In addition to dealing with the usual sale of business considerations, including without limitation:

  • Stock,
  • Goodwill,
  • Plant & Equipment (including discharging securities),
  • Restraints,
  • Employees,
  • Leases/Licence Agreements/Supplier Agreements/Franchise Agreements, and
  • Intellectual Property;

The sale or purchase of an RTO must also deal with the government department known as the Australian Skill Quality Authority (“ASQA”).  Read the rest of this entry »

Naming your small business start-up – what to consider

Posted on January 10th, 2018

 

One of the first things to do for your small business start-up is choosing a name. It is also one of the most exciting! It is a creative opportunity to come up with the name that will identify your business going forward and build your successful empire (hopefully)!

 However, there are some unexciting legal considerations that should also be addressed during this process. The main one is to ensure that you are not going to infringe on anyone else’s intellectual property rights when settling on your name or be accused of trying to pass off as another business with a similar name. There are some administrative headaches that can also be avoided if you put some effort into identifying the current marketplace before settling on a name.  Read the rest of this entry »

You need to amend your trust deed

Posted on December 15th, 2017

Recent amendments to transfer duty and land tax legislation may affect every Family/Discretionary Trust that either purchases or holds land in New South Wales.

A Family/Discretionary Trust is often used as an asset protection structure as the trustee normally has wide discretionary powers to distribute income and capital to wide classes of beneficiaries under the trust.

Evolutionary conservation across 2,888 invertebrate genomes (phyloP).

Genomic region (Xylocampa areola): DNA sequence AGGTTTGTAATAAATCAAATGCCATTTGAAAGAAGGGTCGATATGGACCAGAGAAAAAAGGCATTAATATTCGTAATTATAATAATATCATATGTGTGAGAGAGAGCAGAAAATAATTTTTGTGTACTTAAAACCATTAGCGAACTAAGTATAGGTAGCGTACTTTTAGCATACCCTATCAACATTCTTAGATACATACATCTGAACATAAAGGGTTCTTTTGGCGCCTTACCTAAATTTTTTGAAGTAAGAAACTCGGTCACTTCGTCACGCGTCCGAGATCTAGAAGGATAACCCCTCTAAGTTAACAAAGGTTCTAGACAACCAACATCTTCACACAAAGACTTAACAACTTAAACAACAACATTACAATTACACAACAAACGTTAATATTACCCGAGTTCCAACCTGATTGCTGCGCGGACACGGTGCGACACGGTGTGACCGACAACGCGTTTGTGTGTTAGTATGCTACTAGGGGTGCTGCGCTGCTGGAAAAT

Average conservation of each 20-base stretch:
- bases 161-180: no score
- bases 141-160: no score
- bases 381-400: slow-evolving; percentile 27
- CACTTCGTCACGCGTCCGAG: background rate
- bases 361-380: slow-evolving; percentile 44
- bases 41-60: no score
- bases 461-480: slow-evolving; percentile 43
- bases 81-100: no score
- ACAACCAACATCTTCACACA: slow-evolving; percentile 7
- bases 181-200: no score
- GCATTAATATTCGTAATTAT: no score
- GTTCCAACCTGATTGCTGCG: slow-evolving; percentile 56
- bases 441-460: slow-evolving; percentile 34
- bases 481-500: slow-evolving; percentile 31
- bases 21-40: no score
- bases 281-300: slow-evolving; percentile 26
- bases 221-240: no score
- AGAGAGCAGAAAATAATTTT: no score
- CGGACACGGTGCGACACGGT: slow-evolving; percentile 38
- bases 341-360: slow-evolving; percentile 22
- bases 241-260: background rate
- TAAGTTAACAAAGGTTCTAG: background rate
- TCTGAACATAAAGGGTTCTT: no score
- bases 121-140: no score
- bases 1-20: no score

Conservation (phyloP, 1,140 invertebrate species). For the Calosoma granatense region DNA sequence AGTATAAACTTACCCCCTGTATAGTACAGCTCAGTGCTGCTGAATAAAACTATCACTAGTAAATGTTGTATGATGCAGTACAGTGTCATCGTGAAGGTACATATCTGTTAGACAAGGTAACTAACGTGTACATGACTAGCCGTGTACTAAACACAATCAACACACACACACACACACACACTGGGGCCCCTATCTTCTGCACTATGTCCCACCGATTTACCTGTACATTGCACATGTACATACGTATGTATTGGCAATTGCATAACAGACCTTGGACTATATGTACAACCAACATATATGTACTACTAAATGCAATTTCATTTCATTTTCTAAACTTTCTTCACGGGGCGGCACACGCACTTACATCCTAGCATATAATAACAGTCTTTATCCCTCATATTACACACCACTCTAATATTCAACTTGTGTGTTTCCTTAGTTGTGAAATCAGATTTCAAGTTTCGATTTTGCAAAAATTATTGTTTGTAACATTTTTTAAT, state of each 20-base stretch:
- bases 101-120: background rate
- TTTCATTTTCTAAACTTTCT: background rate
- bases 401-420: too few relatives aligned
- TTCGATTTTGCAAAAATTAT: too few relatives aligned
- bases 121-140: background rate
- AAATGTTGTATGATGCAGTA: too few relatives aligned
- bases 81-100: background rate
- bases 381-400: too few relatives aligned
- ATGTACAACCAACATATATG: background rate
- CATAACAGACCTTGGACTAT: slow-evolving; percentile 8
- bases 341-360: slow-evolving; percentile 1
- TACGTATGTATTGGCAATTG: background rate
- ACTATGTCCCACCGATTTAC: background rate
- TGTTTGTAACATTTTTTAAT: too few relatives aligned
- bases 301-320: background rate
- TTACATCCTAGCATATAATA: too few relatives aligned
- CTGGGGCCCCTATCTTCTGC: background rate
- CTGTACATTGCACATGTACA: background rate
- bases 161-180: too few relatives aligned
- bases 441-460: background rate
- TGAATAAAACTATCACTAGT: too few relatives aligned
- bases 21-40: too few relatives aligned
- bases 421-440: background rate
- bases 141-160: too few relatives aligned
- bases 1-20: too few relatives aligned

However, this wide discretionary power may cause a Family/Discretionary Trust to fall foul of the legislative amendments in 2016 targeted at “foreign persons” acquiring and holding land in NSW. Foreign persons are now subject to a 4% surcharge purchaser duty when acquiring residential land and a 0.75% surcharge on land tax where a foreign person holds residential land in NSW.   Read the rest of this entry »

Representing the interests of non-unionised workers

Posted on December 14th, 2017

On 13 December 2017 the High Court delivered a decision in a case of Regional Express Holdings Limited v Australian Federation of Air Pilots [2017] HCA55.

The central issue in dispute was whether an industrial association (such as a union, or other representative body) was entitled to represent workers who were not members of the industrial organisation.

The short facts were that Regional Express (REX) had written to a number of its pilots to the effect that if they made claims for accommodation costs during layovers, they would not be given command roles.  The Australian Federation of Air Pilots (AFAP), a representative body for commercial pilots, commenced proceedings alleging REX’s letter contravened a number of workplace rights.  None of the individuals to whom REX had written, were actually members of AFAP.  REX applied to summarily dismiss the proceedings on the basis that AFAP was not “entitled to represent the industrial interests of” individuals who were not members of its organisation. Read the rest of this entry »